Cycle Aware Wellington news release ** draft **
18 March 2009
Cyclists welcome Wellington's first cycling stop boxes
Green rectangles painted on the road have appeared near traffic lights in Newtown. But these aren't street art, they are Wellington's first advanced stop boxes, designed to help cyclists get a smooth start at traffic lights.
Cycle Aware Wellington chairperson Illona Keenan says the stop boxes are a welcome safety innovation for both cyclists and drivers.
“Stop boxes make cyclists more visible to motorists, and help cyclists get through the intersection smartly.”
“Left-turning motorists won't have to wait for cyclists on their left who may be going straight through the intersection.”
Stop boxes ensure right-turning cyclists are properly positioned. They reduce exposure to exhaust, which is especially heavy from cars idling or accelerating from a stop.
Stop boxes are already in use in Auckland, Nelson, Christchurch and other towns, where they have been successful.
Cycle Aware Wellington says it has never been more urgent for the city council and business to invest in cycling.
As petrol becomes less affordable more people are looking for alternatives to driving.
“We urge councils to meet the demand for safe and convenient cycling by investing in cycle lanes, traffic reduction, bike parking, cycle training, driver education, and safety campaigns.”
Cycling costs 7 cents a kilometre compared to about 60 cents for a car. Cycling provides exercise that helps keeps people fit, healthy and happy, therefore reducing costs to the health system. Cycling also decreases pollution and congestion, both of which cost New Zealand over a billion dollars each per year
Keenan says high fuel prices are driving people out of their cars -
and they are rediscovering the convenience and fun of cycling.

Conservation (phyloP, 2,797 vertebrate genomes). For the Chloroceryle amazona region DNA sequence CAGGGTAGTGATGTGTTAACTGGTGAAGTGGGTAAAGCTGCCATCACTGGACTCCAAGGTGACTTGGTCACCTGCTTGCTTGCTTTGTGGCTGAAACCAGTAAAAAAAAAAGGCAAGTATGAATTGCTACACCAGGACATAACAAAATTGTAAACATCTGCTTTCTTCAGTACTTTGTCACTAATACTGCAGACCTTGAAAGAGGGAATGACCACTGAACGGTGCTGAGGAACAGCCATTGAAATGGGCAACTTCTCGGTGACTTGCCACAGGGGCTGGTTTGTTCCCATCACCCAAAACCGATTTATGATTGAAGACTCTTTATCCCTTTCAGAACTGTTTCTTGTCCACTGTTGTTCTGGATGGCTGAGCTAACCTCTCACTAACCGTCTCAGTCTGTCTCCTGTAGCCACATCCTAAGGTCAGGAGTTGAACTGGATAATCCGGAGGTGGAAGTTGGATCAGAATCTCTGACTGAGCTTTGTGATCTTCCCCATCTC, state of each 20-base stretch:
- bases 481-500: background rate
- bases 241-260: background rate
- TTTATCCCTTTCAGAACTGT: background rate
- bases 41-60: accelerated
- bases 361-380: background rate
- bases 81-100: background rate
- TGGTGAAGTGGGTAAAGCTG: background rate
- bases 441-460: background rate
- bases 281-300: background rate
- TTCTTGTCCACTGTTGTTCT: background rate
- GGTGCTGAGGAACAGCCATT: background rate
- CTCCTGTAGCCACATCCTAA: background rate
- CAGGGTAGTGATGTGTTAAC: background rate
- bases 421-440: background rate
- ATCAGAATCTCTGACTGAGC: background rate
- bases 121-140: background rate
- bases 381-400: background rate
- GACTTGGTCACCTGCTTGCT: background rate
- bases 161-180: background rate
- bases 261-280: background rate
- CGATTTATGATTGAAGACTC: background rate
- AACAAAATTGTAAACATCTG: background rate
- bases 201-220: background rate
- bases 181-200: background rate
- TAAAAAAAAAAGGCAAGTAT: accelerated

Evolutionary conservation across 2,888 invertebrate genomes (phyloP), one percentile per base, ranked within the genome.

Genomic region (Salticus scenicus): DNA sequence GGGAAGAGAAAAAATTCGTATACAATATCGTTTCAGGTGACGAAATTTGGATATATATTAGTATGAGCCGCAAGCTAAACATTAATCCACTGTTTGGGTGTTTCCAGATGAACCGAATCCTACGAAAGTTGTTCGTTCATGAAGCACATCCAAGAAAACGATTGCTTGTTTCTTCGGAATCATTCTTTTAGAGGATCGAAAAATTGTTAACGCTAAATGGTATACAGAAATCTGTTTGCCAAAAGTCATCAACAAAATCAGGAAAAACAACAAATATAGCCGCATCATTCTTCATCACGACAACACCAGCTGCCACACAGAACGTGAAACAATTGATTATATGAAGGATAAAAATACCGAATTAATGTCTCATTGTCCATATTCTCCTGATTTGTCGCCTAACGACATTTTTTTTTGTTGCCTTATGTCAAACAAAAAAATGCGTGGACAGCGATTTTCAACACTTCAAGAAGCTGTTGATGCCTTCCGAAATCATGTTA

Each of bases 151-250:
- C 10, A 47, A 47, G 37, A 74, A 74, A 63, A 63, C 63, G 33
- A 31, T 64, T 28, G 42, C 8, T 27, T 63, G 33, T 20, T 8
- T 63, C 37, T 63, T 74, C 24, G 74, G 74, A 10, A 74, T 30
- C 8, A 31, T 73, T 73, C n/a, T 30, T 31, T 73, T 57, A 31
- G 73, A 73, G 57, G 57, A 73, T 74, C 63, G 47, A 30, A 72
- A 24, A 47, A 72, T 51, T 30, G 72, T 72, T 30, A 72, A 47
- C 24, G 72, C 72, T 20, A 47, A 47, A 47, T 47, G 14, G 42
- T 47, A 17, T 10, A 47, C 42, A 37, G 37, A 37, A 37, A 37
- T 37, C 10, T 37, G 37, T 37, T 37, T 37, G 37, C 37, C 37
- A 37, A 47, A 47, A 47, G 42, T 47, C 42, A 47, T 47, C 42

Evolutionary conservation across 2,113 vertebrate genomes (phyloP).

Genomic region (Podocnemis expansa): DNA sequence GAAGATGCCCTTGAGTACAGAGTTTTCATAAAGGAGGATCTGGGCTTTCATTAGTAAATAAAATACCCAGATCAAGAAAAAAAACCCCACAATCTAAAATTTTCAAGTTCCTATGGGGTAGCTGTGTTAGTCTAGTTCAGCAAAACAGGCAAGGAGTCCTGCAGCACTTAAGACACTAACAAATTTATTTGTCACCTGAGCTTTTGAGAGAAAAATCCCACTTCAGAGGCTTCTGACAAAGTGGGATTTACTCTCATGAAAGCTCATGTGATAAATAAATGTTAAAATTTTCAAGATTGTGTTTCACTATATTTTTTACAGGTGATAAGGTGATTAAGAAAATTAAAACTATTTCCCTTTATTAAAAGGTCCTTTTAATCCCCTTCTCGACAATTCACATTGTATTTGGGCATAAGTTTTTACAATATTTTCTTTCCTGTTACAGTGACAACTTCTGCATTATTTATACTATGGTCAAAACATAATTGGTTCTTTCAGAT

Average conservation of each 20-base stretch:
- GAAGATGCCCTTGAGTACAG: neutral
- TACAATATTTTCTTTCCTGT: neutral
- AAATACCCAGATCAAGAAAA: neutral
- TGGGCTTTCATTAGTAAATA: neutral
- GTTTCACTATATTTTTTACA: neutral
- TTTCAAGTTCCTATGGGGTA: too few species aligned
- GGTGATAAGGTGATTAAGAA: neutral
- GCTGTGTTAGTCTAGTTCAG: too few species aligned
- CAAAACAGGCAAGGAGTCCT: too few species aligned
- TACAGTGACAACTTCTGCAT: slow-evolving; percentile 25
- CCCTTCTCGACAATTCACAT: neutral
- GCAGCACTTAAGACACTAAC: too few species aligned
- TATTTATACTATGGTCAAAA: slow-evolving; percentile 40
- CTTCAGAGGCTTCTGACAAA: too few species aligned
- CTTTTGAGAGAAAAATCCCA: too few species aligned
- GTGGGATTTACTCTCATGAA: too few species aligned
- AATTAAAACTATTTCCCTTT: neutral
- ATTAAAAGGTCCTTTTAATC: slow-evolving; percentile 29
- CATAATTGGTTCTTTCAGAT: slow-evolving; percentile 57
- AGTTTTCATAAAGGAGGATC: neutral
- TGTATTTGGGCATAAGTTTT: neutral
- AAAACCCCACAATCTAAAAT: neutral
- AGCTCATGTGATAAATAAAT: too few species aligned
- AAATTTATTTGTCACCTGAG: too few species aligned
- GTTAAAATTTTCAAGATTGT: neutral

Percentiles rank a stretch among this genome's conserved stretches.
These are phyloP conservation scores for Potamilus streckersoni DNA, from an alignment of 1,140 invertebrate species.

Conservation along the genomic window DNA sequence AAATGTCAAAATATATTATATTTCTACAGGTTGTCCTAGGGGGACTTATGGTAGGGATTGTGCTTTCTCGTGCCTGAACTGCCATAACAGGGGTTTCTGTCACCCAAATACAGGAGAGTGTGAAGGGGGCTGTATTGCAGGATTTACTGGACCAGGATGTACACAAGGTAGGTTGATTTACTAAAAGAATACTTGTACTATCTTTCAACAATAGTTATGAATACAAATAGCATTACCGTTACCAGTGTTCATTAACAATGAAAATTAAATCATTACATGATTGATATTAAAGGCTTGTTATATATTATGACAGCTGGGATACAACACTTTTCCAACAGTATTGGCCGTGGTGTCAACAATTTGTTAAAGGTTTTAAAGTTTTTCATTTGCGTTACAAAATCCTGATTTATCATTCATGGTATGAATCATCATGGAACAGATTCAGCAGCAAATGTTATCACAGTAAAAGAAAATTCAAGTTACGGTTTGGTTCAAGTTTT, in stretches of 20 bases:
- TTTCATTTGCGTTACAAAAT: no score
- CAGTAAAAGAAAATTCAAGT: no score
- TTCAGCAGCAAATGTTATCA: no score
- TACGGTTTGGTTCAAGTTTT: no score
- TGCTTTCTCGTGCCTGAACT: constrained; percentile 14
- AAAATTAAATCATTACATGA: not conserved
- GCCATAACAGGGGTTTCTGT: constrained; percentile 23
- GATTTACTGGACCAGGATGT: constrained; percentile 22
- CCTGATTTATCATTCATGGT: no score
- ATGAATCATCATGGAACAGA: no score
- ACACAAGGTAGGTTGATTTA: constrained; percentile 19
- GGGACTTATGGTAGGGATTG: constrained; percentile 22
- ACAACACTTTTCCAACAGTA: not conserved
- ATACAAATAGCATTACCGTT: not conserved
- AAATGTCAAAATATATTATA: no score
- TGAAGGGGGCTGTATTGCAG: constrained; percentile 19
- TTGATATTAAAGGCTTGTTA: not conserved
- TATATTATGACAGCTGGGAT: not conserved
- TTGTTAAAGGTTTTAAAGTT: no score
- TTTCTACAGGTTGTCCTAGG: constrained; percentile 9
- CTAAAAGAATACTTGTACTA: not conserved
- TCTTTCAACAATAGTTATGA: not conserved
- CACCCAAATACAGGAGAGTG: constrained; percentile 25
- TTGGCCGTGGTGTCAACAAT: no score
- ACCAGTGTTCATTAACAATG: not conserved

"New Zealanders love cycling. Bikes outsell cars, and there are more than a million people already riding for recreation, fitness and pleasure.”
“Many would like to use their bikes to get to work, school or the shops, but are deterred by traffic or perceptions of safety.”
stop boxes and lower traffic speeds are steps in the right direction.
We congratulate the Wellington City Council on these sensible
Illona Keenan, Cycle Aware Wellington
Stop boxes have been marked at the Adelaide Rd and John St intersection, and at Riddiford and Mein Sts.
More info: http://www.nelsoncitycouncil.co.nz/services/road_transport/transport-cycle/advance-stop.htm
Good stuff. Couple of
Couple of suggestions: maybe add something reminding motorists not to encroach on them (as in the photo!), and point out they're already in use (successfully) in several other NZ cities.
Hiya, Very good, thanks
Very good, thanks Patrick/Illona. Only thing you might want to add is that the green boxes aren't just a safety tool when the light is red: they also remind motorists (as they drive over the green) that cyclists are using the road too.
I think they are fantastic, by the way. They make me feel like WCC actually does want us there!
Nice article, looking
Nice article, looking forward to using them.
Couple of little typos I think:
3rd paragraph: “Stop boxes make cyclists are (REMOVE ARE?) more visible"
5th paragraph from bottom, not sure if this is a typo. "keeps people fit, healthy and happy, so (THEREFORE INSTEAD OF SO?) reducing costs"
Also you may want to add that people who cycle to work are proven to be more productive workers, and have less days off (a couple of Danish studies proved these points). But then it might get a bit full on promoting cycling.
Looks good, thanks.
Excellent positive response
Excellent positive response Patrick/Illona,
Also adding to Robert's point--these boxes are widespread on London's streets ( & probably elsewhere in urban UK). When I ride there I feel a lot safer, as I can be seen by motorists: also I am not partially suffocated by their exhaust fumes.
These boxes are an important sign that transport authorities here are starting to recognise that cyclists need special consideration in the car-dominated urban environment. A great step forward for Wellington's street planners.